deficient, on trial, by Napoleon, (See our first volume, page 77,) though far above that of the Pelhams, (Newcastle and his brother,) so that, like our Eastern dragomans, the interpreters might designedly or unconsciously pervert the minister's intentions. Very lately, our envoy to Brazil, in his first audience with the young sovereign of that region, addressed him in French. Last year, however, the correspondence between Lord Aberdeen and the Prussian Minister, Baron Bülow, on the commercial international charges, (Zolverein) was carried on in their respective tongues, though not without the German's complaint of this departure from rule, which had originated with Lord Aberdeen. I hope he will continue it.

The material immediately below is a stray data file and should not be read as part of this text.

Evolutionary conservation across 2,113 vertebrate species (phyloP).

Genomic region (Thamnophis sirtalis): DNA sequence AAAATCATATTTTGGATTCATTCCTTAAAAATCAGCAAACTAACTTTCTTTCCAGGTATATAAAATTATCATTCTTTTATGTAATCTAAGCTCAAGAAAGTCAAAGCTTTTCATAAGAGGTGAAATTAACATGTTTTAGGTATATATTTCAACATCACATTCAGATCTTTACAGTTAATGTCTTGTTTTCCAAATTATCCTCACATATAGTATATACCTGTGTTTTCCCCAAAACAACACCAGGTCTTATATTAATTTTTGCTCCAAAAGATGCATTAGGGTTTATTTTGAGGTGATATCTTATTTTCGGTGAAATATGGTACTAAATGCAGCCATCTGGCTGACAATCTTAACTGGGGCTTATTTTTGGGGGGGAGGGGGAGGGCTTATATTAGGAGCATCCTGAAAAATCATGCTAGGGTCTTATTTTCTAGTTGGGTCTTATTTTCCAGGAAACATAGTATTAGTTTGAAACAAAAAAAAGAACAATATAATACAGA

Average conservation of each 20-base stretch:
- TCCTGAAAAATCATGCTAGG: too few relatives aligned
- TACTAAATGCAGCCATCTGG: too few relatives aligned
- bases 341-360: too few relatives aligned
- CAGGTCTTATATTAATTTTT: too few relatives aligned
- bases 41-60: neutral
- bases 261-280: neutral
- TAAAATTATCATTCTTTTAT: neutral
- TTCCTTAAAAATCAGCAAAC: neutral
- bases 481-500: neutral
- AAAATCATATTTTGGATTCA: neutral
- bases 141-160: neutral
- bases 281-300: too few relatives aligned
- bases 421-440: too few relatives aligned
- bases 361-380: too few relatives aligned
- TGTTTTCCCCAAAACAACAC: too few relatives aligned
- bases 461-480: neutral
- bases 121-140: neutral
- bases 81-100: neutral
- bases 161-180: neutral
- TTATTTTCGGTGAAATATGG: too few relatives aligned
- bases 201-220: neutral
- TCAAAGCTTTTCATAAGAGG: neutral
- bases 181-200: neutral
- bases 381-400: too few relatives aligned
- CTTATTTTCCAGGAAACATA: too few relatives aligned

The Emperor Charles V., always spoke Italian to foreign ministers; it was then, Voltaire asserts, as the French now is, the language of diplomacy. Charles XII., of Sweden, with the spirit of Cromwell, would not condescend to employ any other tongue than Latin; but our Elizabeth was proud of her acquirements, and desirous of displaying them. She generally conversed with the ambassadors of southern Europe in their own, and with those of the north in the Latin, language. Her prompt retort in 1597, on the Polish envoy of Sigismund III., appears demonstrative of the mastery she possessed of the Roman idiom, which, however, she must have pronounced somewhat differently from the present English mode, to have made herself intelligible. Erasmus had contributed to reform the vicious pronunciation of Greek and Latin in various parts of the continent, and, with Lilly and Colet, corrected many similar defects in our universities; but the sound of our vowels has continued